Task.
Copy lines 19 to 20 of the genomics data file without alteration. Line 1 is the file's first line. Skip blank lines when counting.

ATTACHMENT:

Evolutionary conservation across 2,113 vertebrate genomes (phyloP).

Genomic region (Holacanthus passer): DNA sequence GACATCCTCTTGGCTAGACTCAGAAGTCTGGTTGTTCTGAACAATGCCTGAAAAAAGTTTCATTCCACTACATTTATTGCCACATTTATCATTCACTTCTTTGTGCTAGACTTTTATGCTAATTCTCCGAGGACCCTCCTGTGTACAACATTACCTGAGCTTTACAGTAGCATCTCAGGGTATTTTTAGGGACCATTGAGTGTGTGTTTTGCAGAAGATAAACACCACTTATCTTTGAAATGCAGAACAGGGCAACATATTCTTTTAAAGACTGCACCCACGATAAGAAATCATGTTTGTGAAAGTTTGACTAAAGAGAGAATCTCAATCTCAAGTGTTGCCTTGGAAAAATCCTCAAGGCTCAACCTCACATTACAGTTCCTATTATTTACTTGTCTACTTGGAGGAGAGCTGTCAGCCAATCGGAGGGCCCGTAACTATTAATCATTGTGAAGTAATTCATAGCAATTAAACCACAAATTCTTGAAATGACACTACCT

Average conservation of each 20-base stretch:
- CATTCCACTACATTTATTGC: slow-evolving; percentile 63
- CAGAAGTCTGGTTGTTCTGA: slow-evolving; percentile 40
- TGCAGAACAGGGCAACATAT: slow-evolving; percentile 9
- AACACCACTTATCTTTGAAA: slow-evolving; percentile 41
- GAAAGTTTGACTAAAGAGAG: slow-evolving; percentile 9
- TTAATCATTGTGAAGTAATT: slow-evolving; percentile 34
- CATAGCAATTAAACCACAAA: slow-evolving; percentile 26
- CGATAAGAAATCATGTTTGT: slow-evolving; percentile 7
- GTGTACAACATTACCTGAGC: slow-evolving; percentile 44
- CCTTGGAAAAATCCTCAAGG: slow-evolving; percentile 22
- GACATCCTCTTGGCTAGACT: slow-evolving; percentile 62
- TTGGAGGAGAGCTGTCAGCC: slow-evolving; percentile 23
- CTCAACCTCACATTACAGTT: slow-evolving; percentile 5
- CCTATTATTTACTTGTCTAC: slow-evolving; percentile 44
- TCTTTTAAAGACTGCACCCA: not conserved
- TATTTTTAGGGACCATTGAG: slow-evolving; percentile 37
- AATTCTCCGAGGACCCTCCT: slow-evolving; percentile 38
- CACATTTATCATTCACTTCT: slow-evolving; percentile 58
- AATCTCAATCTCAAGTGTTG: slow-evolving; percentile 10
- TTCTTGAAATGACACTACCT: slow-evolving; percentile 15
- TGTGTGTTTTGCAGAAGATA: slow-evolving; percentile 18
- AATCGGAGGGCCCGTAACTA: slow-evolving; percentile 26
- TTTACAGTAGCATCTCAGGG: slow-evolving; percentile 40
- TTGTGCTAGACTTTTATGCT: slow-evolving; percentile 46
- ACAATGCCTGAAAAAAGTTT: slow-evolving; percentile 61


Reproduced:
- TATTTTTAGGGACCATTGAG: slow-evolving; percentile 37
- AATTCTCCGAGGACCCTCCT: slow-evolving; percentile 38